It is not only crucial, it is also tougher. Any technology, especially a platform such as Twitter, comes to life within a society, and in the process assume characteristics of the society it is in, often enhancing them. It is a reason why the very first laws of technology (as proposed by Melvin Kranzberg, a pioneering historian of technology) states that “technology is neither good nor bad; nor is it neutral”.

Consider these:

  • People—not bots—tend to spread false news rather than true news. A study by MIT researchers, who looked at 4.5 million tweets about 126,000 different stories, found that false stories spread faster and wider than true stories. People tend to spread stories that resonate with them, and don’t care so much about the truth.
  • The idea of neutrality is too subjective. Goal posts shift. Researchers at the University of Utah and Konkuk University found that people tend to judge the neutrality of a story, not based on its content, but based on who shared it on social media. If it is shared by their own ideological group, they considered it neutral.
  • Besides, people who write code, irrespective of their best intent, end up transferring some of their biases to the product. It is a reason why face recognition algorithms cannot recognise black faces. Twitter, in Dorsey’s own words, has a liberal bias. Last year he told Recode, “We have a lot of conservative-leaning folks in the company as well, and to be honest, they don’t feel safe to express their opinions at the company. They do feel silenced by just the general swirl of what they perceive to be the broader percentage of leanings within the company, and I don’t think that’s fair or right.” Such open admission of bias is often an indication that the company is probably careful that it doesn’t seep into their codes. “Our platform is perfectly neutral,” should worry us more than “We are probably biased and want to be careful about what we code”.
  • When people interact with technology, things don’t always go as one expects. Twitter believes in keeping its platform open to all voices. We assume that as people get exposed to more perspectives, there is a better chance of finding a common ground. But in the real world, the exact opposite could happen. When sociologists tested the impact of getting exposure to those with opposing political views with over 1200 regular Twitter users, they found it actually backfires and increases political polarisation.

These are just some of the issues that come up when Twitter aims for tougher goals like achieving neutrality.

The challenge for Twitter is that it's a listed company. It has to show revenues, profits, growth in user numbers, growth in engagements, and show value to advertisers. But pursuing this path would also mean stepping on several moral, social and political minefields.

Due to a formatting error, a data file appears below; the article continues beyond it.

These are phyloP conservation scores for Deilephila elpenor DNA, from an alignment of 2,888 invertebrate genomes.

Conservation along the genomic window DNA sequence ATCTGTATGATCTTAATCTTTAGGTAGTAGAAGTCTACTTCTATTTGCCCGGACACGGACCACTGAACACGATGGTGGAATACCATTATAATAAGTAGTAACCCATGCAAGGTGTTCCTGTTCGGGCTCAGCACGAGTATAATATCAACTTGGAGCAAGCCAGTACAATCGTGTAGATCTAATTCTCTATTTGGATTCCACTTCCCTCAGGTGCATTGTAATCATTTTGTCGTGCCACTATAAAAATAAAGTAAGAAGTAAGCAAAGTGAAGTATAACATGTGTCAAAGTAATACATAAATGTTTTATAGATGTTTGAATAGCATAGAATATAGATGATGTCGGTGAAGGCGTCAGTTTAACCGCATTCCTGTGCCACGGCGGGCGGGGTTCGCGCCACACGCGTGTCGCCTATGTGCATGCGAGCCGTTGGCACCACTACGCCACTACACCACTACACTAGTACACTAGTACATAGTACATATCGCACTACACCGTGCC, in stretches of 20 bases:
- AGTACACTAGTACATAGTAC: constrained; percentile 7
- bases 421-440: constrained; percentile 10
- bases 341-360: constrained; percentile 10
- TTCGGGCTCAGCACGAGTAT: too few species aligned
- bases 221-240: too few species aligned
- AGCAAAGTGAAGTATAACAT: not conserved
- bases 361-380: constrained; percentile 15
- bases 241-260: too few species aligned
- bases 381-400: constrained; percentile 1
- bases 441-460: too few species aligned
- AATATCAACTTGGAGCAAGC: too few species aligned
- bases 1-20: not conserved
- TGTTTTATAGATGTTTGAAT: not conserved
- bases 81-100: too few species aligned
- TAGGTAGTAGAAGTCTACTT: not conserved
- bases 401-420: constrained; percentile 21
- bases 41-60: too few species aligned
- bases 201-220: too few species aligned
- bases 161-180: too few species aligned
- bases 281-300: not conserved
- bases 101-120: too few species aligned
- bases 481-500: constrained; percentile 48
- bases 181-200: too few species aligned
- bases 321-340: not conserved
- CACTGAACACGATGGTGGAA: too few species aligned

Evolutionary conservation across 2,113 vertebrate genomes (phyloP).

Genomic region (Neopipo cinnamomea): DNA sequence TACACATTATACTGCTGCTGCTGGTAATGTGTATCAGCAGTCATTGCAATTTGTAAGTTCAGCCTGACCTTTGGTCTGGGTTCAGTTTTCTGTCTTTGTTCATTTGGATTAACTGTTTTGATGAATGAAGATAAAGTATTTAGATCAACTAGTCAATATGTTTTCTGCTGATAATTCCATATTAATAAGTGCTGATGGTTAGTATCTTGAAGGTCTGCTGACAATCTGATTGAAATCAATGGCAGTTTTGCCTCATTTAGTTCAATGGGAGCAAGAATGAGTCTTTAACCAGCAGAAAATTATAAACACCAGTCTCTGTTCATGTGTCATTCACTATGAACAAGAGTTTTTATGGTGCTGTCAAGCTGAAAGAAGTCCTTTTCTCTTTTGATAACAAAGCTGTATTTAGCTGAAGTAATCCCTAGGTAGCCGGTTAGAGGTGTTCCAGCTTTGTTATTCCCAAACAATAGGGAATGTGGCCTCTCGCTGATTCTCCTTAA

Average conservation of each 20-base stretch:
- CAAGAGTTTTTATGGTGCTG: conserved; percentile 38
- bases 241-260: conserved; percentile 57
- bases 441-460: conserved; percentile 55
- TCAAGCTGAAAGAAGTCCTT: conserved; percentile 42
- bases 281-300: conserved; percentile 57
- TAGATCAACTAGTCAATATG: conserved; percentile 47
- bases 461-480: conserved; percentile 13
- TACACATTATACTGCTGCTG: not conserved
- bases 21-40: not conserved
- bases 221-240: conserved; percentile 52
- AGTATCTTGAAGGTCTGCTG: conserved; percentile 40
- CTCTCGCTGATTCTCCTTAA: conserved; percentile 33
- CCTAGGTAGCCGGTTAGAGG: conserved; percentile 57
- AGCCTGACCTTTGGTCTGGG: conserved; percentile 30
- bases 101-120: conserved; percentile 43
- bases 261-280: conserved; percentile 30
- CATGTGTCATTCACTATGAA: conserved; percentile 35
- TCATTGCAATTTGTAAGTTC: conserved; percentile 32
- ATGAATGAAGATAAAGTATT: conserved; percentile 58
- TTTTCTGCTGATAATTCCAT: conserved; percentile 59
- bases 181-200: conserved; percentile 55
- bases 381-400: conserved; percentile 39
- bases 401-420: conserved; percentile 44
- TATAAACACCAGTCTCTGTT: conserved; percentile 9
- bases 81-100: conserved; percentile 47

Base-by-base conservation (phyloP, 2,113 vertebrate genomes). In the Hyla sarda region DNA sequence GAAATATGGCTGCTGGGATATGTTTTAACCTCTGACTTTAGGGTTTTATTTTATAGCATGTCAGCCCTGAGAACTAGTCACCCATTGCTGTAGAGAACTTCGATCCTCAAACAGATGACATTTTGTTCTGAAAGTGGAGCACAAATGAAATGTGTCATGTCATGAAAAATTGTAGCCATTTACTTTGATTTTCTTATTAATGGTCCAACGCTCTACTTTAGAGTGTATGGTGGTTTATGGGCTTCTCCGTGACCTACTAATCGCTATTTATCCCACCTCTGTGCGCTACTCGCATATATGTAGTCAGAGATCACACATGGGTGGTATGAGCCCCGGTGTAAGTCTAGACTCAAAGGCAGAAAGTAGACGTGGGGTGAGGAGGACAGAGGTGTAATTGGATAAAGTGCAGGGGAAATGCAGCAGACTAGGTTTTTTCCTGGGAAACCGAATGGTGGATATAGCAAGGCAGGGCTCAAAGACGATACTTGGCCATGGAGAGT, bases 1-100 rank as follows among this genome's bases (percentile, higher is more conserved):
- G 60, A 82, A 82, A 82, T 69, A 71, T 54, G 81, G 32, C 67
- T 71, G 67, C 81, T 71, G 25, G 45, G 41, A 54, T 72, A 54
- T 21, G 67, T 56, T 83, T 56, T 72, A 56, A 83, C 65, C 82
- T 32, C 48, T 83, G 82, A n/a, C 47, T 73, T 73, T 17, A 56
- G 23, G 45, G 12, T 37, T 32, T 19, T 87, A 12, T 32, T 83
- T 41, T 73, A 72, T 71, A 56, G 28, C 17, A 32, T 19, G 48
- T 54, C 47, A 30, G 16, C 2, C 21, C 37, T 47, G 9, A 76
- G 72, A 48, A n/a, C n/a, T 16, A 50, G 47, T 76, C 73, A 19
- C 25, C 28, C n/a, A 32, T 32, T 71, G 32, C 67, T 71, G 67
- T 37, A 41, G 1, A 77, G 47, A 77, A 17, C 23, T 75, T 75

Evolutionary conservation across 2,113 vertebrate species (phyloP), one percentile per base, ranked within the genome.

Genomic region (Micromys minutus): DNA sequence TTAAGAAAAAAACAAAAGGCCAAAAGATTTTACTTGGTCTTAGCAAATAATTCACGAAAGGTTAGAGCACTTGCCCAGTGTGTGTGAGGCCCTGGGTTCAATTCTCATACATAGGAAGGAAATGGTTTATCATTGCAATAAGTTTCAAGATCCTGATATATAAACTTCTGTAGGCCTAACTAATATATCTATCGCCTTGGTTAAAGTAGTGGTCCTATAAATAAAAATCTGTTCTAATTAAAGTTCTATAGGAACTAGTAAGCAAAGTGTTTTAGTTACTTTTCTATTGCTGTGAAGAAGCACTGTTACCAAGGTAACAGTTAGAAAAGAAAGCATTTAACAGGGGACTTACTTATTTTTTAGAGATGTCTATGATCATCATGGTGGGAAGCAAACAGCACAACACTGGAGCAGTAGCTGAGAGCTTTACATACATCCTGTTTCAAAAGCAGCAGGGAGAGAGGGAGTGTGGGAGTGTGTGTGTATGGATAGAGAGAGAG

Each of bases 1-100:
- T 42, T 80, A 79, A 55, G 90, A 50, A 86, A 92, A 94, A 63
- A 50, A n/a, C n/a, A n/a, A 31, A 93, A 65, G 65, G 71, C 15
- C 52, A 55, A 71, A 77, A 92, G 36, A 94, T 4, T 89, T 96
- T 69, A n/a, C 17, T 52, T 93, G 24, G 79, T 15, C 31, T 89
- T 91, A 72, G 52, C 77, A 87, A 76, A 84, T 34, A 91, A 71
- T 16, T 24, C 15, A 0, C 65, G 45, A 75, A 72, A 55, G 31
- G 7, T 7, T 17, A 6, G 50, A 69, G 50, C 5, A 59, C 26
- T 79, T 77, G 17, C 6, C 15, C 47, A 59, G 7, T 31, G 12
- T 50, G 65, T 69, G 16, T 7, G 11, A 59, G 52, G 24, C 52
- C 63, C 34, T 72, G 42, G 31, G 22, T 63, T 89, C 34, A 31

Twitter might just not have the bandwidth to do all these.

What then is the solution? We should first get a sense of what’s fundamentally wrong with Twitter as it exists today. Twitter is not one, but three. It’s a protocol to send messages. It’s an app, providing a certain kind of experience to users. It’s also a media company, with goals such as promoting “good conversations”.  At one level, it has democratised content generation, taken the power away from the elite. At another level, it holds too much power in its own hands. Twitter simply cannot adhere to Weiser’s first principle, if it wants to be all these. It gets too complicated.

Naval Ravikant, founder of AngelList and an influential voice in Silicon Valley, in a conversation with Dilbert creator Scott Adams says it should go restrict itself to just being a protocol. “If you have to look for the greatest concentration of power it’s the people with their thumbs on the scale,” Ravikant said. “It’s the people who are writing the algorithms to control the distribution on social media and I think this is a very dangerous place for Facebook and Twitter to be in. I’ve been very explicit about this but I think Twitter could be a very powerful and permanent entity but only if it becomes a protocol and not an app.”

Ravikant’s views on Twitter start at around 35 minutes into the video.

Ravikant’s suggestion is not actually as radical as it sounds. In fact, during #KaraJack interview Swisher asked Dorsey if he would open the platform to more third parties.

This was his reply.

Whether the parliamentary committee will be able to push Twitter in that direction, that’s unlikely. There will be a huge resistance because Twitter’s business model rests on it being all the three—a protocol, an app and a media organisation. Yet, we shouldn’t rule out a move in that direction. Systems evolve by pulls and pushes. 

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About the author

N S Ramnath
N S Ramnath

Senior Writer

Founding Fuel

NS Ramnath is a senior writer and part of the core team at Founding Fuel, and co-author of the book, The Aadhaar Effect. His main interests lie in technology, business, society, and how they interact and influence each other. He writes a regular column on disruptive technologies, and takes regular stock of key news and perspectives from across the world. 

Ram, as everybody calls him, experiments with newer story-telling formats, tailored for the smartphone and social media as well, the outcomes of which he shares with everybody on the team. It then becomes part of a knowledge repository at Founding Fuel and is continuously used to implement and experiment with content formats across all platforms. 

He is also involved with data analysis and visualisation at a startup, How India Lives.

Prior to Founding Fuel, Ramnath was with Forbes India and Economic Times as a business journalist. He has also written for The Hindu, Quartz and Scroll. He has degrees in economics and financial management from Sri Sathya Sai Institute of Higher Learning.

He tweets at @rmnth and spends his spare time reading on philosophy.